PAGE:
# How to integrate a function which is only known at discrete points?

I have an integration to do. I want to integrate

$$\int_0^\infty \sin^2(2\pi t)f(t)\mathrm{d}t$$

where $$f(t)$$ is known only at discrete values given in an array in the form $$\{t_i,f_i\}$$ with $$i=1\ldots n$$.

The time steps in the array is 1.1s. Can you please suggest a method to do this? I tried using the Trapezoidal method for numerical integration but gave a bad approximation. Is there an easy method with inbuilt function or another method?

• Providing some code for f[t] or using Integrate might help :)
– Öskå
Aug 7, 2014 at 9:55
• @Roman The question seems closer to mathematics than related to Mathematica (I am also curious about this I just think It will have a better chance at Mathematics stack exchange). May 1 at 15:04
• Comments have been moved to chat; please do not continue the discussion here. Before posting a comment below this one, please review the purposes of comments. Comments that do not request clarification or suggest improvements usually belong as an answer, on Mathematica Meta, or in Mathematica Chat. Comments continuing discussion may be removed.
– Kuba
May 2 at 5:06
• What you are asking is impossible in general. You only know the value of the function at $t_1,...,t_n$ and yet the integral is over $[0,\infty)$. Unless you know something about the values of the function for $t>t_n$ you can't find the integral over the infinite interval $[t_n,\infty)$ and hence over $[0,\infty)$. Interpolation is relatively easy, while extrapolation is very hard. May 2 at 23:43
• Related: mathematica.stackexchange.com/questions/162768/… -- though I find the time step being slightly greater than twice the period of the carrier frequency a bit troubling.... May 3 at 3:49

If you were to have, for example,

dt = .01;
tbl = Table[{t, Exp[Cos[t]]}, {t, 0, 10, dt}];


(that is, your $f(t)$ corresponds to my tbl) then another way is

Total @ MapThread[
Sin[2*Pi #1]^2 * #2 &,
] * dt


But of course any technique can be easily used (trapezoidal or more sophisticated approaches).

Consider the following example:

integrand[x_] := Sin[2*x]/(1 + x^2);


Computing the integral of that function from 0 to infinity directly has 2 sources of errors:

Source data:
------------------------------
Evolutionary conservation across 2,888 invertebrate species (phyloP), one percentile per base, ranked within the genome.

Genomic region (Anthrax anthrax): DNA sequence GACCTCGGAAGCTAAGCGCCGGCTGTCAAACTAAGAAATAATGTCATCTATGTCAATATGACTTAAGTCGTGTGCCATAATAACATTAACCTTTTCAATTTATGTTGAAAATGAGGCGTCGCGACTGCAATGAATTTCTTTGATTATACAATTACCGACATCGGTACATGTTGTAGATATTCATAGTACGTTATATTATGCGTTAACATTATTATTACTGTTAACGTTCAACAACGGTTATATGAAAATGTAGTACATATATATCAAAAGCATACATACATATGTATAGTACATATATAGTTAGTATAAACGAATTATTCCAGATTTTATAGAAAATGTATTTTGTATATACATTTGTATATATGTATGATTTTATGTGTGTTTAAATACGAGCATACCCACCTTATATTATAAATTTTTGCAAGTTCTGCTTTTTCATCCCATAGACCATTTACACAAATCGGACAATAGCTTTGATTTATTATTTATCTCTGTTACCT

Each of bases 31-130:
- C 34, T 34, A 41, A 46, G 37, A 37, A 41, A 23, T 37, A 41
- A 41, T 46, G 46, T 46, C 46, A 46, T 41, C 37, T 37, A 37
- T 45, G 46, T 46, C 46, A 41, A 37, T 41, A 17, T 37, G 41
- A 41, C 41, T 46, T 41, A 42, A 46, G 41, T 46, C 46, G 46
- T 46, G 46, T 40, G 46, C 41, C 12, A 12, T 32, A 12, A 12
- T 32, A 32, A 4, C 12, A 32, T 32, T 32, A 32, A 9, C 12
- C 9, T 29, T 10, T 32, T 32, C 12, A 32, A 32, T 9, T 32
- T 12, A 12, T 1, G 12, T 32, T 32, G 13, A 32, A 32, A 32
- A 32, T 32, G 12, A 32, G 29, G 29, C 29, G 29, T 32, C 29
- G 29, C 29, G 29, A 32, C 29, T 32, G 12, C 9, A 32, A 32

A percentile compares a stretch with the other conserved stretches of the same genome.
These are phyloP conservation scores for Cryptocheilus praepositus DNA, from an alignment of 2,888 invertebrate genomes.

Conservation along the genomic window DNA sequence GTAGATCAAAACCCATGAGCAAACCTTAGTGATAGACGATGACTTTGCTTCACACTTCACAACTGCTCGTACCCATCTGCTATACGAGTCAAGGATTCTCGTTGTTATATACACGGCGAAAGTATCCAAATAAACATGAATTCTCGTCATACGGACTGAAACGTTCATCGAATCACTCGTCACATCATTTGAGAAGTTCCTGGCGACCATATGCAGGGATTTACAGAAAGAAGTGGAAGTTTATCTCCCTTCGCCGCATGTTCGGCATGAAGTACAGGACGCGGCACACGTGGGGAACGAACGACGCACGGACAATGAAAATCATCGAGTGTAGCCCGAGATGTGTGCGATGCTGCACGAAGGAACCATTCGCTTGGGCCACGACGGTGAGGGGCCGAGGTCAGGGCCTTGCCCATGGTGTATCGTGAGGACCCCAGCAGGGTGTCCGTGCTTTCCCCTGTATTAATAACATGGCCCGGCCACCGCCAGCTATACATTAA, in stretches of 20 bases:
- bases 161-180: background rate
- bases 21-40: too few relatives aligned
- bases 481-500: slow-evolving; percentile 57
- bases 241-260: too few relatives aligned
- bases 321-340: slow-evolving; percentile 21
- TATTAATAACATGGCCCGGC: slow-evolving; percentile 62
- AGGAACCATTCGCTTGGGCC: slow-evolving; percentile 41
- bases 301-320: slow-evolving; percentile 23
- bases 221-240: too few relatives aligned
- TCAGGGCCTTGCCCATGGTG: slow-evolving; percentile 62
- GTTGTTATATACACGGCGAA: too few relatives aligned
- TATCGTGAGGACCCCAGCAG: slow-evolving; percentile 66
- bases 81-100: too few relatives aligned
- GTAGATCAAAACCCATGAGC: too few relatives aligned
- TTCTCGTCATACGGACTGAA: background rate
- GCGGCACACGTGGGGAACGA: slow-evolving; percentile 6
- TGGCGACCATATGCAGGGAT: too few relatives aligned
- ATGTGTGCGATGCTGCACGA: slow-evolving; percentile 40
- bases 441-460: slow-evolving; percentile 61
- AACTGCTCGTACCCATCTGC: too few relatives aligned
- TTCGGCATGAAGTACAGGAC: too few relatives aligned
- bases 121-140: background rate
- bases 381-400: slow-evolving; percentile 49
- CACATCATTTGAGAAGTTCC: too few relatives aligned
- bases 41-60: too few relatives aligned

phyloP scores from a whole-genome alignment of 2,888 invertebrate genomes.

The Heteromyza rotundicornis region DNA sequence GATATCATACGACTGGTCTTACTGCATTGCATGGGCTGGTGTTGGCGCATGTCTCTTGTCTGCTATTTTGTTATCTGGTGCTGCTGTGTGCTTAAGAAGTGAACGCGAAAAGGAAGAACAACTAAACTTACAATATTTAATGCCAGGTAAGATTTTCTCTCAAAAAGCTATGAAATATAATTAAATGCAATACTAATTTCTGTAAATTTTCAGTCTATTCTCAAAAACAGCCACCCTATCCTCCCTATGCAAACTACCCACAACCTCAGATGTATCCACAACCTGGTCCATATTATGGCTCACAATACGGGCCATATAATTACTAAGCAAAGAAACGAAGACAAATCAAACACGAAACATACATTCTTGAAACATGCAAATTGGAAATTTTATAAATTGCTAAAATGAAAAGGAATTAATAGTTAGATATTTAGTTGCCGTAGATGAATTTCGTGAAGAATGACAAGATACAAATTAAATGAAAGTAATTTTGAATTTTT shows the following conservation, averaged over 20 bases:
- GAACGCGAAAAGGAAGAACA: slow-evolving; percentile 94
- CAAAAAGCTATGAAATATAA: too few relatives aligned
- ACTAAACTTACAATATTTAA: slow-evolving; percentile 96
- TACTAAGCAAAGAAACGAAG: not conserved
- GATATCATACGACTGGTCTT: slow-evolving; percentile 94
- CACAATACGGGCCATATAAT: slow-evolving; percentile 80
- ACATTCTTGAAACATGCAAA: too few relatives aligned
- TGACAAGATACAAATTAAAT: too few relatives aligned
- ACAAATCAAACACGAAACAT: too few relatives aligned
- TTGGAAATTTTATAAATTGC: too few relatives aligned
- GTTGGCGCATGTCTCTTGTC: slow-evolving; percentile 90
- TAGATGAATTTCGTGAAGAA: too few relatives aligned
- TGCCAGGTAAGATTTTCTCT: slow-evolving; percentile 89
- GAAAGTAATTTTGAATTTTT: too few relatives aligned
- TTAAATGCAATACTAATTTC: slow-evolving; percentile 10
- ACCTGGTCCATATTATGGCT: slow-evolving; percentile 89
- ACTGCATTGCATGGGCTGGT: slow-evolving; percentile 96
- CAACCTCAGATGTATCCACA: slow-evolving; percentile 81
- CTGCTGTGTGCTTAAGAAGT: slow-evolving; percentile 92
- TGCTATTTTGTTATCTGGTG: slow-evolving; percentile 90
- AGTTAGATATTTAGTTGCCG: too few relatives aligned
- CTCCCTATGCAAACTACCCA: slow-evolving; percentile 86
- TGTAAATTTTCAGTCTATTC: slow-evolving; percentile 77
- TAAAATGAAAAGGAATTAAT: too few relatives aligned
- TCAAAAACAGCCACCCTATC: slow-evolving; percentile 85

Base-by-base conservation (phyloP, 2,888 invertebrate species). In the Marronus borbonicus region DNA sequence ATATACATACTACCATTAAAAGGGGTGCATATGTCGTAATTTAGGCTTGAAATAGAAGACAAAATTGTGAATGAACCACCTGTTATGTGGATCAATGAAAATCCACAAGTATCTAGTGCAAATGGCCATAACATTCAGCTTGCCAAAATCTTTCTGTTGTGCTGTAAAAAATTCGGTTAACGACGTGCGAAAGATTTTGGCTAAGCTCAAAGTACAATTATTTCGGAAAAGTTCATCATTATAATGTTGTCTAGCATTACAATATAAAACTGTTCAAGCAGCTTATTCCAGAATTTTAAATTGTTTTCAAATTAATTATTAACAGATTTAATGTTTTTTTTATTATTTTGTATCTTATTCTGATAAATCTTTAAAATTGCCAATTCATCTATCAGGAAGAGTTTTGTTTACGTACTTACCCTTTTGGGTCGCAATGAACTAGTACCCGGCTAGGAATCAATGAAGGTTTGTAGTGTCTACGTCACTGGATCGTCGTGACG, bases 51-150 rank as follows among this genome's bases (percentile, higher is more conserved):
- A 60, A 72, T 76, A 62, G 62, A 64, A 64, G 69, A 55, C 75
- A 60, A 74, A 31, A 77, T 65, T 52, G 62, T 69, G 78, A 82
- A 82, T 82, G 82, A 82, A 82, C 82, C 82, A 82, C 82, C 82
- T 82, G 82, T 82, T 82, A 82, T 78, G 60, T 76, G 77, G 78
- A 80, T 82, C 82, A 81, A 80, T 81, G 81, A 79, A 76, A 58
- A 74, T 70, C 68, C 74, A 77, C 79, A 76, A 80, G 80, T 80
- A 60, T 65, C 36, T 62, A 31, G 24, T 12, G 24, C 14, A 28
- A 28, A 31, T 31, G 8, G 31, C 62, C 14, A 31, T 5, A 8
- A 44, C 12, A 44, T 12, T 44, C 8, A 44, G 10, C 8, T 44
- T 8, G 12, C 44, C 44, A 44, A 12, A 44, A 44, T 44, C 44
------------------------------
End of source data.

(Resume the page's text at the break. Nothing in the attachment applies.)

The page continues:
• Truncation error by taking a $$x_{\textit{max}}$$: $$\int_0^\infty \mathrm{integrand}(x) \mathrm{d} x \longrightarrow \int_0^{x_{\mathrm{max}}} \mathrm{integrand}(x) \mathrm{d} x$$
• finite summation error: $$\int_0^{x_{\mathrm{max}}} \mathrm{integrand}(x) \mathrm{d} x \longrightarrow \sum ...$$

In the following, I will focus on the truncation error. At the end of this post, I will provide a list of resources for the finite summation error.

Outline:

• Improving the truncation error with summation accelerators

• The method
• The code
• Methods to minimize the finite summation error

# Improving the truncation error with summation accelerators

I do not know what the name of this is but there is a method that consists of replacing an integral of an oscillating integrand with a heavy tail by an alternating series and then using a series accelerator. I have a vague memory that the usual series accelerators do not help much when the series already converges quickly but I might be wrong. In any case, for the integrand considered here, I got a better result (that said I did not test this extensively for different parameters to dismiss the scenario of a fluke).

## The method

Let $$S$$ be the set of all zeroes of the integrand. If we consider that the integrand always changes sign at its zeros in the domain of integration, then we may re-write the integral as:

$$\int_0^\infty \mathrm{integrand}(x) \mathrm{d} x= \sum_{z_i \in S} \int_{z_{i}}^{z_{i+1}} \mathrm{integrand}(x) \mathrm{d} x=\sum_i (-1)^i h_i$$